Chemical flooding uses the injection of polymers, surfactants, and caustic alkaline or other chemicals. At present, it makes up about 11% of global EOR projects [21]. This technique requires conditions favourable for water flooding as it is a modification of water flooding. Polymers can be used to augment water flooding by changing water viscosity and mobility. More oil will be produced in the early life of the water flood, and this is the primary economic advantage, as ultimate recovery is generally the same as for conventional water flooding [11]. Surfactants recover additional oil by enhancing mobility and solubility of oil and emulsification of oil and water. Caustic alkaline injection involves the injection of sodium compounds that can react with organic petroleum acids in certain oils to create surfactants in situ [11]. Injected chemicals can also react with reservoir rocks to change wettability and thereby improve recovery. Sheng [24] reviewed these methods.

The final form of EOR uses microbes to improve oil recovery. It is a sparsely used approach and only makes up 0.6% of worldwide EOR projects [21]. Injected microbes can generate gas within the reservoir, thus increasing reservoir pressure and reducing oil viscosity. Alternatively microbes can generate bio-surfactants that can reduce interfacial tension and improve recovery by favourably changing wettability [21].

Under favourable conditions, the combination of primary and secondary recovery can extract between one-third and one-half of the original oil in place. The average recovery from petroleum reservoirs around the world is estimated to be approximately 35% [11]. If a large part of the oil remains after both primary and secondary recovery, operators may implement a suitable EOR technique. However, only a small percentage of all oilfields are using EOR owing to high costs and technology requirements [16]. Since 1959, only 652 EOR projects have been pursued and enhanced production corresponded to approximately 1.8 Mb per day in 2010, or 1.5% of total global production [21].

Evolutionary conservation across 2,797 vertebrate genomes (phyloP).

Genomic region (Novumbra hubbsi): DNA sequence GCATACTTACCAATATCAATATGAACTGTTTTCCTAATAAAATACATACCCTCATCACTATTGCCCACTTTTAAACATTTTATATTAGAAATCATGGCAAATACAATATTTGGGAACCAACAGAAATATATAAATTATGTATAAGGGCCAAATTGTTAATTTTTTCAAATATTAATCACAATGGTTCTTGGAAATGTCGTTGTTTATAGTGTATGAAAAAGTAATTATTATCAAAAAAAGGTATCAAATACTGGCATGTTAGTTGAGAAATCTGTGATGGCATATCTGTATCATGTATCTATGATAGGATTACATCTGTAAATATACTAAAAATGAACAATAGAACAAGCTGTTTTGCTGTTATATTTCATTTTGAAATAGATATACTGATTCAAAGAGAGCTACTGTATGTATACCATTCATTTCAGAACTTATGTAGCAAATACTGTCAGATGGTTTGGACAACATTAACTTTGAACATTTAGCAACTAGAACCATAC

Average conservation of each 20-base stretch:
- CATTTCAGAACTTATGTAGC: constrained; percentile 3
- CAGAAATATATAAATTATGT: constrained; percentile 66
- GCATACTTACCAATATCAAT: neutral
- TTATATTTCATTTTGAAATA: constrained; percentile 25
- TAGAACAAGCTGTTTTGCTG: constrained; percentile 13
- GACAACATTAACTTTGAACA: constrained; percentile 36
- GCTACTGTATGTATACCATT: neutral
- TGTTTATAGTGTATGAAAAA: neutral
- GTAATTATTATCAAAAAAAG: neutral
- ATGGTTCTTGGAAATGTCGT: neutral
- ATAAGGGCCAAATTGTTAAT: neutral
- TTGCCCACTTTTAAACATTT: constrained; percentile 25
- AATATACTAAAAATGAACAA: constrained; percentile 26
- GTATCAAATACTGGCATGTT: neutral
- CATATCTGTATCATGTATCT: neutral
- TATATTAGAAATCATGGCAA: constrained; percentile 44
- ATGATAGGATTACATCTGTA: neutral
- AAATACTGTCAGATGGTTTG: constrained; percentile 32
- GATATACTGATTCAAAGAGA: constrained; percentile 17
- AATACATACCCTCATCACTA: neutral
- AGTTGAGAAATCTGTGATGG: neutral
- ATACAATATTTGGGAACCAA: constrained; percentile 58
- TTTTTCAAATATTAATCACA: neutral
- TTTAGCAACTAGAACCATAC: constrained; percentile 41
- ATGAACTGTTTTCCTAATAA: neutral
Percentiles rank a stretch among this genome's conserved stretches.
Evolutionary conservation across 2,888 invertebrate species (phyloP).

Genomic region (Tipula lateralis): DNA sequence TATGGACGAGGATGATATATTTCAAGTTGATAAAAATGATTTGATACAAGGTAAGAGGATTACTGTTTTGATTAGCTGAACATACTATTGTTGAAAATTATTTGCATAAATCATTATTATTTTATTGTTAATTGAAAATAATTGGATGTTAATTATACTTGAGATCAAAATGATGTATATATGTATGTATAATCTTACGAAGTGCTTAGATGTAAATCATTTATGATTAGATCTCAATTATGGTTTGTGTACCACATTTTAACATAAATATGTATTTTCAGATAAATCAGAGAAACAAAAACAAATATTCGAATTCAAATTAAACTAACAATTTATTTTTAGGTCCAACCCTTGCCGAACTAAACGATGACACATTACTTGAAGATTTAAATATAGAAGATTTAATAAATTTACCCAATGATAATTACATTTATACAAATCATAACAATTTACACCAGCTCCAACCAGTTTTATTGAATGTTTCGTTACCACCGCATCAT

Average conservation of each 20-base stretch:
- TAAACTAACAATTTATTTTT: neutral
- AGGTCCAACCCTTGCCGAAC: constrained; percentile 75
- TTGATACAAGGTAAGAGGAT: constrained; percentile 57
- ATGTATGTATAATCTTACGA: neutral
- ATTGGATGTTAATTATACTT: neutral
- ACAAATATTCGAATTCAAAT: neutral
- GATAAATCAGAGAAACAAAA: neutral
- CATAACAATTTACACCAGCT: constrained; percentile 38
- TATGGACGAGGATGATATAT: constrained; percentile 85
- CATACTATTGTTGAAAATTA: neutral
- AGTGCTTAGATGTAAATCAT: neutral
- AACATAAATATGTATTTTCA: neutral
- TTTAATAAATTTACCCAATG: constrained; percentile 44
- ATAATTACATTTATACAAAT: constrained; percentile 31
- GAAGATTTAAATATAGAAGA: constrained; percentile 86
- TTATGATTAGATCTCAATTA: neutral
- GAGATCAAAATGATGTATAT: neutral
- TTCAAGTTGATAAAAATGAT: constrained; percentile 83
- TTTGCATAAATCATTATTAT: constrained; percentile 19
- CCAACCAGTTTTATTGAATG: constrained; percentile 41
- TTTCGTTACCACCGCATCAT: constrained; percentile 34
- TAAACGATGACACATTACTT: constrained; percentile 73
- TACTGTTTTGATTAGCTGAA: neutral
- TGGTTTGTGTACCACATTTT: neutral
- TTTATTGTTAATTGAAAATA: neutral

3. Defining decline and depletion rates

The concept of depletion is intuitive as it is something of which we all have everyday experience. For example, if we have a fixed amount of beer in a bottle, and drink some of it, the beer in the bottle is unavoidably depleted. Any resource that is extracted faster than it is produced is subject to depletion—which means that depletion is not restricted to non-renewable resources. For example, wood can be considered renewable, but if deforestation is faster than reproduction, the resource is depleted within the the time span considered. A resource can only be considered as renewable if the rate of extraction is less than or equal to the rate of increment of the resource [25]. Fossil fuels are only reproduced on geological time scales, making depletion of these resources irreversible for all practical purposes.

While the concept of depletion is the same for all resources, there may also be limits on the rate of depletion of a resource. This is an important consideration for oil resources, where the rate of depletion is constrained by geological conditions and the physical laws of fluid flow in porous media, together with economic and technological factors.

(a) Fundamental definitions for oil depletion

A fundamental parameter concerning oil production is the size of recoverable resources remaining for exploitation. Multiple classification schemes for resources and reserves make it difficult to compare and combine data from different sources [26,27]. The remaining recoverable resource at time t may be expressed as Embedded Image3.1where Rr is the remaining recoverable resource (RRR) at time t, URRt is the ultimately recoverable resources estimated at time t and Qt is the cumulative production at time t. The term reserve growth refers to the increase in the estimated URR of known fields over time and has been discussed in more detail by the UK Energy Research Centre [28]. Revisions to URR estimates may occur at any time as a consequence of changing market conditions, increased geological knowledge and improved technology and so on. This makes URR a time-varying quantity, although it is not as fluctuating as other reserve estimates.

URR may also be expressed as the RRR plus cumulative production at an arbitrary point in time. The depletion level, here denoted Dt, can then be defined as the fraction of the URR that has been extracted at time t Embedded Image3.2Depletion levels can vary from 0 to 1 (i.e. 0–100%) and indicate what proportion of the estimated URR remains. Returning to the beer bottle analogy, we note that a half-full bottle would have a depletion level of 50%.

(b) Depletion rates

Conceptually, the depletion rate is the ratio of annual production to some estimate of recoverable resources, where the latter can be defined as 1P or 2P reserves, RRRs or the URR (see [26] or [27]). A lack of standardized use has resulted in several studies using depletion rates based on very different definitions of recoverable resources and this has added to the confusion surrounding the concept.